Max Kade Institute

for German-American Studies
University of Wisconsin-Madison

Immigration / Communities

According to the U.S. Census conducted in 2000, 42.8 million Americans (15.2% of the population) identified themselves as being of German ancestry. The next largest group, Irish Americans, comprised only 10.8% of the population. Between 1800 and the present an estimated seven million German-speakers emigrated to the U.S. The first significant wave arrived in the early 1850s from southwestern German states, as well as the German-speaking regions of Switzerland and the Austrian Empire; a second wave, which originated mostly in the northwestern and central German states, came after the Civil War; and the last and largest group of German-speaking immigrants arrived from the northeastern German lands in the 1880s. In the twentieth century the number of immigrants was smaller, with most coming after World Wars I and II: in the 1920s and 1950s.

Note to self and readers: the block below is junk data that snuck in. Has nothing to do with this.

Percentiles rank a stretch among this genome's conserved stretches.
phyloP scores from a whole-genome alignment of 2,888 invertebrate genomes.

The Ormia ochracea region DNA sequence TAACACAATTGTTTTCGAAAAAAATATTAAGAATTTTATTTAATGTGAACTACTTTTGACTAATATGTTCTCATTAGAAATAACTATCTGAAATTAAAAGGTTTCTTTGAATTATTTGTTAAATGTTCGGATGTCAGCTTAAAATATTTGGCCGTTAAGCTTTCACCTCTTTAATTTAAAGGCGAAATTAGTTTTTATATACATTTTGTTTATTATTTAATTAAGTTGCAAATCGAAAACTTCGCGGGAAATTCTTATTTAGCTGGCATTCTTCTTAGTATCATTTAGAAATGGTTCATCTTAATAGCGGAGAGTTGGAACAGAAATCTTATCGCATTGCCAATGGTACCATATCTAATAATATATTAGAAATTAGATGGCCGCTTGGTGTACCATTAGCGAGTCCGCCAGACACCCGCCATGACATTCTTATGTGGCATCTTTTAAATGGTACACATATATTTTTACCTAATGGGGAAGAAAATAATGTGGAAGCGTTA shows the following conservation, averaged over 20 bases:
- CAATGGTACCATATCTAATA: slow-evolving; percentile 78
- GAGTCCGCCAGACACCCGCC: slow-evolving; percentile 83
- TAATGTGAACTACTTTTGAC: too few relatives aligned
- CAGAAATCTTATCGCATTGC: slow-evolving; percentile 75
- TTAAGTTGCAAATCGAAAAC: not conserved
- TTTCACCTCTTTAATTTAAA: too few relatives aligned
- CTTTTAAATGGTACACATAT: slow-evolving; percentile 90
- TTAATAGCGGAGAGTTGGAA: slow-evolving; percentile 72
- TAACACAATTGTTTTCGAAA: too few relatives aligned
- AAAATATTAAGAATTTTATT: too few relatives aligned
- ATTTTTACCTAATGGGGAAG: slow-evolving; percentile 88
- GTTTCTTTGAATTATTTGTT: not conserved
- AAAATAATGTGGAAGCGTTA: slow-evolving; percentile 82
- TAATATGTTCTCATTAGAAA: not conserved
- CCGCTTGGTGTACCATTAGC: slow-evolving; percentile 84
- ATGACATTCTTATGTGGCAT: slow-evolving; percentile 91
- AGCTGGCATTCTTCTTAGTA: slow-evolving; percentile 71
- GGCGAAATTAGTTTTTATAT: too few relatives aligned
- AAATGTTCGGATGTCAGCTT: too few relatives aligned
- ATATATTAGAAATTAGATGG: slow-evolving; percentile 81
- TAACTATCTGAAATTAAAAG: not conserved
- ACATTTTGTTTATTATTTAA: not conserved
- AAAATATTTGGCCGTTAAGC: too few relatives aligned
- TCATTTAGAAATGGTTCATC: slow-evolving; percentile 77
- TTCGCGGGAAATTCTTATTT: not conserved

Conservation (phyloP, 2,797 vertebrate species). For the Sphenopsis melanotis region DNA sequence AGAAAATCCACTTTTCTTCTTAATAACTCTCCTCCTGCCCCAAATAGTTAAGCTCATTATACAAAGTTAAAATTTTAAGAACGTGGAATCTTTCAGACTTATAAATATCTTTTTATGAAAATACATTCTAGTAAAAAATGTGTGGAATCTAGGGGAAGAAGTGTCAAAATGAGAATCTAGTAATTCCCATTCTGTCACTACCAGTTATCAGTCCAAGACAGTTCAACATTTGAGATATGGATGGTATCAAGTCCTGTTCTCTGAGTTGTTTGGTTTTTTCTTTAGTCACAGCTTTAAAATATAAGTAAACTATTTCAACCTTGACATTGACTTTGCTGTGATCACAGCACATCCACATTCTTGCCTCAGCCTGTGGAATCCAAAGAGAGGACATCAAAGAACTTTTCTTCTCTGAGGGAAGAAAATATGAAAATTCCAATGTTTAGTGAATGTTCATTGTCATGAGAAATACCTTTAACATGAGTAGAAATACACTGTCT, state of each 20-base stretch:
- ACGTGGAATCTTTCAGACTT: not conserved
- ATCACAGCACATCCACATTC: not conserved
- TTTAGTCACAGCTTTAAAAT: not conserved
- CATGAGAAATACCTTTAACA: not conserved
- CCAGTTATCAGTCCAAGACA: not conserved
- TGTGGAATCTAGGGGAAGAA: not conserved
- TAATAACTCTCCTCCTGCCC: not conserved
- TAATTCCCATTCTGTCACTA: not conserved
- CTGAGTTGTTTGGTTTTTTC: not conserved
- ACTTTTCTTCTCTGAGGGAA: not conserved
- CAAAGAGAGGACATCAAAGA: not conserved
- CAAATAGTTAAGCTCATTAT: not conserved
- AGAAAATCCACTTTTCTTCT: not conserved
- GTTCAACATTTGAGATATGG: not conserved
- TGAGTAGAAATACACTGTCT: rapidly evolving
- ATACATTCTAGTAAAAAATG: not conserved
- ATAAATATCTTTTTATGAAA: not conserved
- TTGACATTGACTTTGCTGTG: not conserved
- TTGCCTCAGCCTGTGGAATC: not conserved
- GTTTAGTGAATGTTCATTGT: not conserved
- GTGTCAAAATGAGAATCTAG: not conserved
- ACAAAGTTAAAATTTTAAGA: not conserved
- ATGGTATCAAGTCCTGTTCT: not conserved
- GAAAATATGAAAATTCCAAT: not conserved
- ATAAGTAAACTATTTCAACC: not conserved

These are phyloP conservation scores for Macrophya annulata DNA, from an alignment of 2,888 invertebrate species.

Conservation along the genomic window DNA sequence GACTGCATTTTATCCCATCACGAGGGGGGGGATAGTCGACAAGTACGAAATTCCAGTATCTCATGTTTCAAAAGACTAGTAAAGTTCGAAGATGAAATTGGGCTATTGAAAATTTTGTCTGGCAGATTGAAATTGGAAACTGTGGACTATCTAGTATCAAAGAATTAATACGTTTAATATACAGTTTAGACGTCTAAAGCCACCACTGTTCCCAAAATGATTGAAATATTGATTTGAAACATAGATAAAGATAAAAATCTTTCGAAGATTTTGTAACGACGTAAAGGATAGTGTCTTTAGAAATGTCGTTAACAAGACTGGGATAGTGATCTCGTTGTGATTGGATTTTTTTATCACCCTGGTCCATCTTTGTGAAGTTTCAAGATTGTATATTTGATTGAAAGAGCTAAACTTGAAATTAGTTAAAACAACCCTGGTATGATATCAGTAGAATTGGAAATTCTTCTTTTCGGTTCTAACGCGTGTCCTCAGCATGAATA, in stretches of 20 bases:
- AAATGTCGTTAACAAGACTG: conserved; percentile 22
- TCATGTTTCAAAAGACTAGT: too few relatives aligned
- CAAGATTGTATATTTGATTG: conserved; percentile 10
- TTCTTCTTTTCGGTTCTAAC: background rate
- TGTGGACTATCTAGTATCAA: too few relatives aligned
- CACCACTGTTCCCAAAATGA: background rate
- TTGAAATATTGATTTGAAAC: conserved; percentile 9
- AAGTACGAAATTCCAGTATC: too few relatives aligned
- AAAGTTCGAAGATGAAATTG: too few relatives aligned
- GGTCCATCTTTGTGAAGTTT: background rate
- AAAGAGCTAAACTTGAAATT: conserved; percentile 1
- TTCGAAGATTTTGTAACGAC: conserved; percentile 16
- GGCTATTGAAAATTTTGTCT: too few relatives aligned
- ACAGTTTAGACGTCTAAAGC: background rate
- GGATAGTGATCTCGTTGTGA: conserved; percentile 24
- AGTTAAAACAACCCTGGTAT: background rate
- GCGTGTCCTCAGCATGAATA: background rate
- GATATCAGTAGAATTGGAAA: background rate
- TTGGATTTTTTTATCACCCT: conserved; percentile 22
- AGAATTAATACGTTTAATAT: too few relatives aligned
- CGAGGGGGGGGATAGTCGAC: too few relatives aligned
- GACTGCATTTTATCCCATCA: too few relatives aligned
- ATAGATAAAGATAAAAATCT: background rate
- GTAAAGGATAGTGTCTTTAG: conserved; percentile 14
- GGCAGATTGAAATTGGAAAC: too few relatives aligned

Immigrants to North America came primarily for economic reasons. Socioeconomic distress periodically “pushed” migrants out of their homelands, while the “pull” of new opportunities in America was considerable. Most immigrants were attracted by the promise of financial security, which in the nineteenth century meant one thing above all: owning land. Other German-speaking immigrants moved for political or social reasons, including the so-called 48ers, who came after the failed European revolutions of 1848/49, seeking to realize their ideals of freedom and democracy in America. In the twentieth century, refugees from Nazi Germany and displaced persons after World War II made up a significant percentage of the German-speaking immigrants.